Rating: 3.5/5 stars.
Okay, I know. I’m a guy. I’m supposed to like science fiction books about violence, nonstop action, piracy, you name it. Right?
Wrong. I liked this book for entirely different reasons.
The world building amazed me. This book’s initial setting is in a trashy town on America’s Gulf Coast, a region I know practically nothing about. It turns out I didn’t need to know anything, as this story takes place in the future – with the Gulf Coast wrecked and parts set aside for ship-breaking, the profession of our protagonist, Nailer. Paolo Bacigalupi’s descriptions are vivid and intense, drawing upon the jagged, rough concepts of ship-breaking and scavenging themselves.
I thought a lot about the themes of Ship Breaker. Certain characters experienced a loss of humanity as they were forced to hurt or kill others, and others had to put their loyalty to the test when desperate decisions had to be made. In fact, it was the effects of the action on the characters, particularly Nailer, that made me like this book so much – rather than the actual action sequences.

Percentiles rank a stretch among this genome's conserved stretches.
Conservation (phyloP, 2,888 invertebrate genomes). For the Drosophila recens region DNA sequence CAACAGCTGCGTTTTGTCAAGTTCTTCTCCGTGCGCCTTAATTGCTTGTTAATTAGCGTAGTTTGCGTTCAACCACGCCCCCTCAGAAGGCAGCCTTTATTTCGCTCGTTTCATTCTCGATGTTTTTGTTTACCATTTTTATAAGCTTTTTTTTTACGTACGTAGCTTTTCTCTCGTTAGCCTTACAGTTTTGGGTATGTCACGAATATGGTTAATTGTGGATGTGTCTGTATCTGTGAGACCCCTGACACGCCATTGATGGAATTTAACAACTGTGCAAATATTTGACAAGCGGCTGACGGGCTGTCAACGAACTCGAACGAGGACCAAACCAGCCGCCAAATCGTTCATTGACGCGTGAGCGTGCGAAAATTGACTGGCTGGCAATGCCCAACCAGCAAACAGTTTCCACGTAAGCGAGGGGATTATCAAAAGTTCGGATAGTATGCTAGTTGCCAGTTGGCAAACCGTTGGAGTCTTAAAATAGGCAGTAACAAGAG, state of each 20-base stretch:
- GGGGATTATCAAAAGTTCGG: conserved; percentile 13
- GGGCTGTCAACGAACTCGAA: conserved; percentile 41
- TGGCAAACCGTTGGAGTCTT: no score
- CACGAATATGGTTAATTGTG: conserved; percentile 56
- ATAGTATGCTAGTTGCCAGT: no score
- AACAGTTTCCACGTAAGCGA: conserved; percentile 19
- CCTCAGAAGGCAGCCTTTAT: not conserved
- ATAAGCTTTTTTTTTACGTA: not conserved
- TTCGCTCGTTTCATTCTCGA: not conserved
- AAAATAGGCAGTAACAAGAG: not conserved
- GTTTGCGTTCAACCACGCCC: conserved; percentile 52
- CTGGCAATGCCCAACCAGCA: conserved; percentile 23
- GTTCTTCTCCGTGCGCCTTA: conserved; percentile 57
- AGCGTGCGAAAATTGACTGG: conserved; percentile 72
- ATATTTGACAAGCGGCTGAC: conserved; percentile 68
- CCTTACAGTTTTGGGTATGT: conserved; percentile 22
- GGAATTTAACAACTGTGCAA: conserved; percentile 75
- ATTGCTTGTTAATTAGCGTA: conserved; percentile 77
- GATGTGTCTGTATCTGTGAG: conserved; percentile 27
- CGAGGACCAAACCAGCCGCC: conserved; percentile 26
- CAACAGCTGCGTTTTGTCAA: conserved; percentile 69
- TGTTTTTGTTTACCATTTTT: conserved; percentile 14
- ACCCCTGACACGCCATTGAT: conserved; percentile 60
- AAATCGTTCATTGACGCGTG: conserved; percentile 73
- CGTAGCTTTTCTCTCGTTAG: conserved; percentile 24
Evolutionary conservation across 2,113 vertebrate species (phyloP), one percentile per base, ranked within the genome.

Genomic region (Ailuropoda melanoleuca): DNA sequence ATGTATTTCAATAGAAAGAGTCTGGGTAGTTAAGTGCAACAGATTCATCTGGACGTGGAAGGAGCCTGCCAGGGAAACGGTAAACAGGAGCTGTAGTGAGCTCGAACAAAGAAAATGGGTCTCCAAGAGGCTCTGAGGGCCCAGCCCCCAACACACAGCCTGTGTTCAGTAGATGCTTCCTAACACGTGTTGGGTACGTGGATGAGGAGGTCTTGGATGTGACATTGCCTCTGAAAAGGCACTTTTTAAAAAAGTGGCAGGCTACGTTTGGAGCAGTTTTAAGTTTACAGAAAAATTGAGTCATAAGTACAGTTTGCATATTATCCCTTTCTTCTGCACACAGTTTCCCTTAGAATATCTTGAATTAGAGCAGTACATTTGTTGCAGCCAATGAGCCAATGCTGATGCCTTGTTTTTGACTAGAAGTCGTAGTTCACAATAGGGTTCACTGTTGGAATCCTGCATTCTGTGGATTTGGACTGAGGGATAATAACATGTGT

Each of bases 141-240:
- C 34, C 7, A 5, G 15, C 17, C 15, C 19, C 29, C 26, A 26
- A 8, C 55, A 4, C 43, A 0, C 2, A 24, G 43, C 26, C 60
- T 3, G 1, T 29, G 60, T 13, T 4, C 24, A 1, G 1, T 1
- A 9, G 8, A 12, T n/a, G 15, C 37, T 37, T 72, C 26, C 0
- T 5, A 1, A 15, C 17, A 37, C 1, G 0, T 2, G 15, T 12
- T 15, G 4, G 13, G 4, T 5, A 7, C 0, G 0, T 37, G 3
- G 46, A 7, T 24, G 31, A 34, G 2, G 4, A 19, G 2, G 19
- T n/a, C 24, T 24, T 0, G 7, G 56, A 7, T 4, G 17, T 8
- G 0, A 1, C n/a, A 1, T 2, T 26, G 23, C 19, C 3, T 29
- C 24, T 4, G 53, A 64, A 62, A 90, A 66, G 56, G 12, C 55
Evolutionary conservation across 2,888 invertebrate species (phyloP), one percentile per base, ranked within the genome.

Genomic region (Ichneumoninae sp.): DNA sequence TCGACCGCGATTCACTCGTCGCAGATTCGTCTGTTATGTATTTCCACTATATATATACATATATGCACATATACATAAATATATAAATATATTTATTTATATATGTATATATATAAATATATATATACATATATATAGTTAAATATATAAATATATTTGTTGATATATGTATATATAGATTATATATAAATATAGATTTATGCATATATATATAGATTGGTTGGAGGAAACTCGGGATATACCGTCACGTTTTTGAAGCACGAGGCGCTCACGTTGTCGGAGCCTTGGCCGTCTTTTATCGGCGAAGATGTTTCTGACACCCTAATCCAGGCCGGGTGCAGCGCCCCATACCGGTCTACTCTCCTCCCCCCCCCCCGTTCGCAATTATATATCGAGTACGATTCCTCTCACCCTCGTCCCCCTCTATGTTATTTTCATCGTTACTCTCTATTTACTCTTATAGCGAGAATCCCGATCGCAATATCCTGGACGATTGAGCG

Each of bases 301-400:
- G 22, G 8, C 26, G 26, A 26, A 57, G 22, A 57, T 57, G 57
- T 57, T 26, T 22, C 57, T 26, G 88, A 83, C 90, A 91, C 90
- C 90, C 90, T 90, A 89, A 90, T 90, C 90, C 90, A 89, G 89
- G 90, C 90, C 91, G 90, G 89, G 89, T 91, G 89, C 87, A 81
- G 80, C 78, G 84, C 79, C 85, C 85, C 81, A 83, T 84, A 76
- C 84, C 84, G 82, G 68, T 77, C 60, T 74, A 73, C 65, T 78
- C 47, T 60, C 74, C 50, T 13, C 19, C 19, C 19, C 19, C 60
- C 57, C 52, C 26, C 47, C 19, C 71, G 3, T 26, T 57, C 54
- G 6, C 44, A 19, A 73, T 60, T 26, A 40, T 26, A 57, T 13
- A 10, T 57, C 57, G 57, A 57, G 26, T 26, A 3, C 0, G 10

That being said, I still felt a lack of connection with most of the characters. Nita reminded me of the archetypal girl who starts out as prim and proper but isn’t afraid to get her feet dirty, and although Nailer showed more thought than other male protagonists, I just didn’t empathize with him. Tool interested me, but he left the story ambiguously, which aggravated me a little bit. I wonder if Bacigalupi intends to write a sequel to Ship Breaker.
I felt as if some of the action could have been replaced with deepening the meaning behind the book, but overall a good read. Despite my reluctance to recommend this book to a specific gender, I admit that males might like this more than females (you wouldn’t think that based on Goodreads statistics, however).